Real time noninvasive assessment of external trunk geometry during surgical correction of adolescent idiopathic scoliosis
© Duong et al; licensee BioMed Central Ltd. 2009
Received: 01 December 2008
Accepted: 24 February 2009
Published: 24 February 2009
The correction of trunk deformity is crucial in scoliosis surgery, especially for the patient's self-image. However, direct visualization of external scoliotic trunk deformity during surgical correction is difficult due to the covering draping sheets.
An optoelectronic camera system with 10 passive markers is used to track the trunk geometry of 5 scoliotic patients during corrective surgery. The position of 10 anatomical landmarks and 5 trunk indices computed from the position of the passive markers are compared during and after instrumentation of the spine.
Internal validation of the accuracy of tracking was evaluated at 0.41 +/- 0.05 mm RMS. Intra operative tracking during surgical maneuvers shows improvement of the shoulder balance during and after correction of the spine. Improvement of the overall patient balance is observed. At last, a minor increase of the spinal length can be noticed.
Tracking of the external geometry of the trunk during surgical correction is useful to monitor changes occurring under the sterile draping sheets. Moreover, this technique can used be used to reach the optimal configuration on the operating frame before proceeding to surgery. The current tracking technique was able to detect significant changes in trunk geometry caused by posterior instrumentation of the spine despite significant correction of the spinal curvature. It could therefore become relevant for computer-assisted guidance of surgical maneuvers when performing posterior instrumentation of the scoliotic spine, provide important insights during positioning of patients.
Adolescent idiopathic scoliosis (AIS) is characterized by a complex lateral shift of the spinal curve in the frontal plane, associated with a complex 3-D deformity of the trunk [1, 2]. In some severe cases of scoliosis, posterior spinal instrumentation and fusion is performed to partially correct and prevent worsening of the deformity . During this procedure, most of the surgical maneuvers are aimed at correcting the scoliotic spine and to ensure adequate spinal balance. However, scoliosis is also associated with an external trunk deformity, which has to be addressed during correction of scoliosis .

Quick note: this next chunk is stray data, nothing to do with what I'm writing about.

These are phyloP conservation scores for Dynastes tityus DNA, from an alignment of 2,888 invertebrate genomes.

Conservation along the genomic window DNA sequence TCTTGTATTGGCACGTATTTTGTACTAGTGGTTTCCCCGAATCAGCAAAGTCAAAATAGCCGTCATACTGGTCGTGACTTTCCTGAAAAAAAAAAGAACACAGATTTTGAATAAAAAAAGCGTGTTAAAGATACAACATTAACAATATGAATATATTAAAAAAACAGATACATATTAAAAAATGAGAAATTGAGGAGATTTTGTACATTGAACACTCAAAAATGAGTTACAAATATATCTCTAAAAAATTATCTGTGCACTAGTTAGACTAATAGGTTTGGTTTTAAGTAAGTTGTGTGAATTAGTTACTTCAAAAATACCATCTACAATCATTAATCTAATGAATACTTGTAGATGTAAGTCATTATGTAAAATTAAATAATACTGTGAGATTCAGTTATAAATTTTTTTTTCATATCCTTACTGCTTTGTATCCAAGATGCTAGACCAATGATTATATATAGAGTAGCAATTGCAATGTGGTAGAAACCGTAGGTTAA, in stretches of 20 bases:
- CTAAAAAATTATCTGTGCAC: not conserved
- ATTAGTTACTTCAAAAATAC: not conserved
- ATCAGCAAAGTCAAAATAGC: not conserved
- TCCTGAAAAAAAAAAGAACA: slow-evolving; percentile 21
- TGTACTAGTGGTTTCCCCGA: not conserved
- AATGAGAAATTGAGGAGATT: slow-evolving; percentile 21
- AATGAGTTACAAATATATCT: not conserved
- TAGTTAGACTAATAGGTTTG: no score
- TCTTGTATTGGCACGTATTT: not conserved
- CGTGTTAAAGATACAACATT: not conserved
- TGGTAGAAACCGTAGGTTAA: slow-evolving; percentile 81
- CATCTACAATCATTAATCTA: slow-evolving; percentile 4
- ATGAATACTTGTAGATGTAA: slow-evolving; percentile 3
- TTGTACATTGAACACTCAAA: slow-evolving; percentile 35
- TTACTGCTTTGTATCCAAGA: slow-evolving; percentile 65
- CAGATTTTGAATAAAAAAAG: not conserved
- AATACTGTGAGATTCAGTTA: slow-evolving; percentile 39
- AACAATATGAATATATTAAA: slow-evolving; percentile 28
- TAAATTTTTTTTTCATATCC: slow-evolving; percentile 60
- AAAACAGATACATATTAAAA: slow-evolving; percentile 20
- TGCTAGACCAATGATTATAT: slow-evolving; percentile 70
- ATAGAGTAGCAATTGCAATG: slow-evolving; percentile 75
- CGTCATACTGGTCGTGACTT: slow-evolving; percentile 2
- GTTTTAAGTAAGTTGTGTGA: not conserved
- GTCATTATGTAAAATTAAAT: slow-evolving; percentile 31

Direct intra-operative visualization of trunk deformity is difficult due to the draping sheets covering the whole trunk (including shoulders and pelvis). In particular, it is very difficult to evaluate precisely the shoulder, trunk and pelvic balance during surgery. Using intra-operative radiographs, Martin-Benlloch et al. have evaluated the lateral shift of C7 vertebra with respect to the sacrum and the shoulder asymmetry . Although intra-operative radiographs are routinely used to verify position of the vertebral implants, they only provide limited information about the trunk geometry. Furthermore, they cannot be used for dynamic evaluation of the trunk deformity. Mac-Thiong et al. have reported the feasibility of intraoperative tracking of the trunk during scoliosis surgery using an electromagnetic motion capture device [6, 7]. This technique was intended to be the first step towards computer-assisted guidance of surgical maneuvers in scoliosis surgery. Added to the fact that they only tested their technique on one patient, electromagnetic tracking involves many drawbacks. Ferromagnetic material present in the operating room (e.g. operating table, instruments, anesthetic equipment) can interfere with the tracking device and affects its accuracy [8–11]. In addition, the electromagnetic emitter can alter readings from electromyographic and anesthetic monitors. Also, the wiring used in electromagnetic tracking can be cumbersome in a surgical environment. Therefore, an optical camera system for intraoperative tracking of trunk geometry is introduced to overcome the technical limitations associated with electromagnetic tracking. The objective of this study is to evaluate the clinical relevance of an optical tracking technique in documenting the variation of the trunk geometry during scoliosis surgery.